It took many years, but self-employed people are now even-steven with other business entities when it comes to deducting health insurance. They can write off 100 percent of their health insurance premiums, including amounts paid for family coverage, up to the business's amount of net income.
If you're a sole proprietor who writes off health insurance, take heed of some good news and bad news in a new IRS ruling. (IRS chief counsel advice 200524001)
Good news: Sole proprietors can write off health insurance costs from their business's earned income even when they purchase the policy in the person's name, not the business's name.
Potential bad news: The IRS also said that owners of multiple businesses can't aggregate the profits and losses from those businesses in an effort to maximize the net income limit. In other words, if you have one health insurance plan, you can only deduct the insurance premiums against income from the one business considered the health insurance coverage sponsor.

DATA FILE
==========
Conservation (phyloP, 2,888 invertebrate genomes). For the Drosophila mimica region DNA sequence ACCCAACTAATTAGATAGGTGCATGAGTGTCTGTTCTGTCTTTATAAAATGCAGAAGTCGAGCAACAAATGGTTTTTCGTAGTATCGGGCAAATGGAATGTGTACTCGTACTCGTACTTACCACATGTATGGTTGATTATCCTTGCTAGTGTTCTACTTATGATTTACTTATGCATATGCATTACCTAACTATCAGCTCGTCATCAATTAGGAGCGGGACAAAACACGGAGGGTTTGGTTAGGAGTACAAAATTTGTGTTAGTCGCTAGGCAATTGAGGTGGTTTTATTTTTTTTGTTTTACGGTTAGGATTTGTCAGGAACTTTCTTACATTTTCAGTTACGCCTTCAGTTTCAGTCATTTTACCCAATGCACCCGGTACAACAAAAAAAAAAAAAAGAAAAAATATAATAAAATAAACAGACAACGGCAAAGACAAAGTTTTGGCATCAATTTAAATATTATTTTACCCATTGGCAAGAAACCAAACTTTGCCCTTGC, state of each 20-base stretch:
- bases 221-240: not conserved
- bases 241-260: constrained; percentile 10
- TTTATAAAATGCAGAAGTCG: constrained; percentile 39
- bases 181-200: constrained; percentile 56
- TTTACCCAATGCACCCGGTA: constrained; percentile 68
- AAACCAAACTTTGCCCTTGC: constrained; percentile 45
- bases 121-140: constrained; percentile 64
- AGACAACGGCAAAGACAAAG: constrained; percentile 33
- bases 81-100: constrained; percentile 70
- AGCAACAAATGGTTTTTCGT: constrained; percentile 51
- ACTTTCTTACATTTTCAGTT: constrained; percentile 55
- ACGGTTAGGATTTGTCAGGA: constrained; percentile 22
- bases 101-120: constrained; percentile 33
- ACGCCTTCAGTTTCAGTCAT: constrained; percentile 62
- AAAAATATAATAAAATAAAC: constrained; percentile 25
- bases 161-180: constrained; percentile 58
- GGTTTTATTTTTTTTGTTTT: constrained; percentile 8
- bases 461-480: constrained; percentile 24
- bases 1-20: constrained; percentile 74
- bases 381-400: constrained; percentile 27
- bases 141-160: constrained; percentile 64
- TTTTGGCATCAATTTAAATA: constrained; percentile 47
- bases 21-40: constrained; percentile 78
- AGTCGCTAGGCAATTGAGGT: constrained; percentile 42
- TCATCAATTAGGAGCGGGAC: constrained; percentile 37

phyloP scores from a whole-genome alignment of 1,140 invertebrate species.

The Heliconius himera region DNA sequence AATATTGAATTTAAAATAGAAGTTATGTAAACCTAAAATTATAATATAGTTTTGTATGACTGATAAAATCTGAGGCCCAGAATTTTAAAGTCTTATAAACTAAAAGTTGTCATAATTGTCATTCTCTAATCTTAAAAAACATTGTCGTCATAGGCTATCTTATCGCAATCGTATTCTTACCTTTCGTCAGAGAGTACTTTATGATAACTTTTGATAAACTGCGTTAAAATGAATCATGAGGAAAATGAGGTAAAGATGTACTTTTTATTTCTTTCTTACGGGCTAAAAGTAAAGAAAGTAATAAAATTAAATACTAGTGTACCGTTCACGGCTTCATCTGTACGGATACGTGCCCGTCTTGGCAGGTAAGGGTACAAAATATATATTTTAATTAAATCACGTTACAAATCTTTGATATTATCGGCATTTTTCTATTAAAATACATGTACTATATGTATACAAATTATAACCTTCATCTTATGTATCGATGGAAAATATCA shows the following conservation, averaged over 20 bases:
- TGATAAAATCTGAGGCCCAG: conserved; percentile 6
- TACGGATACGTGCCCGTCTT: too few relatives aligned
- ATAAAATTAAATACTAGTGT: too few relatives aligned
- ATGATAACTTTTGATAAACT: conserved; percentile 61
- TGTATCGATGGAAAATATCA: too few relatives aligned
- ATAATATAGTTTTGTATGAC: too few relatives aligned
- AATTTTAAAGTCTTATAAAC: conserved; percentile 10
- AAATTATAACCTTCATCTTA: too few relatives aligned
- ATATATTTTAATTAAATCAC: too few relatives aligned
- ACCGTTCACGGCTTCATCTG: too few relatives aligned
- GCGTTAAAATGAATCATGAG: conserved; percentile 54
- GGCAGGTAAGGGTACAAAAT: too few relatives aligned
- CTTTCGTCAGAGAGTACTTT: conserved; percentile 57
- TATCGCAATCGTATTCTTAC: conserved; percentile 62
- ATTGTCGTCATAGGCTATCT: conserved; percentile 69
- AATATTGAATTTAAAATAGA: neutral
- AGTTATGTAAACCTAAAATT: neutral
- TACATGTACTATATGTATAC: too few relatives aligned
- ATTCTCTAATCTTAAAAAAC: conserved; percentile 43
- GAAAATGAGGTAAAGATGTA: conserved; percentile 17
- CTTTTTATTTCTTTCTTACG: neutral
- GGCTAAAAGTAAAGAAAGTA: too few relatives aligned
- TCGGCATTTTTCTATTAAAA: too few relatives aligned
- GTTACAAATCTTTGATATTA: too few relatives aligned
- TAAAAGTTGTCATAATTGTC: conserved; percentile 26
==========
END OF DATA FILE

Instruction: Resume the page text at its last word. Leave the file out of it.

Strategy: Turn this ruling to your advantage with creative thinking.
How? Maintain separate plans for separate businesses. Example: You can use the net income limit from one business and apply it to a health plan. Then use the income from another business and apply it to a dental plan.
That may provide a bigger deduction than you could claim if both plans were under the same business's umbrella.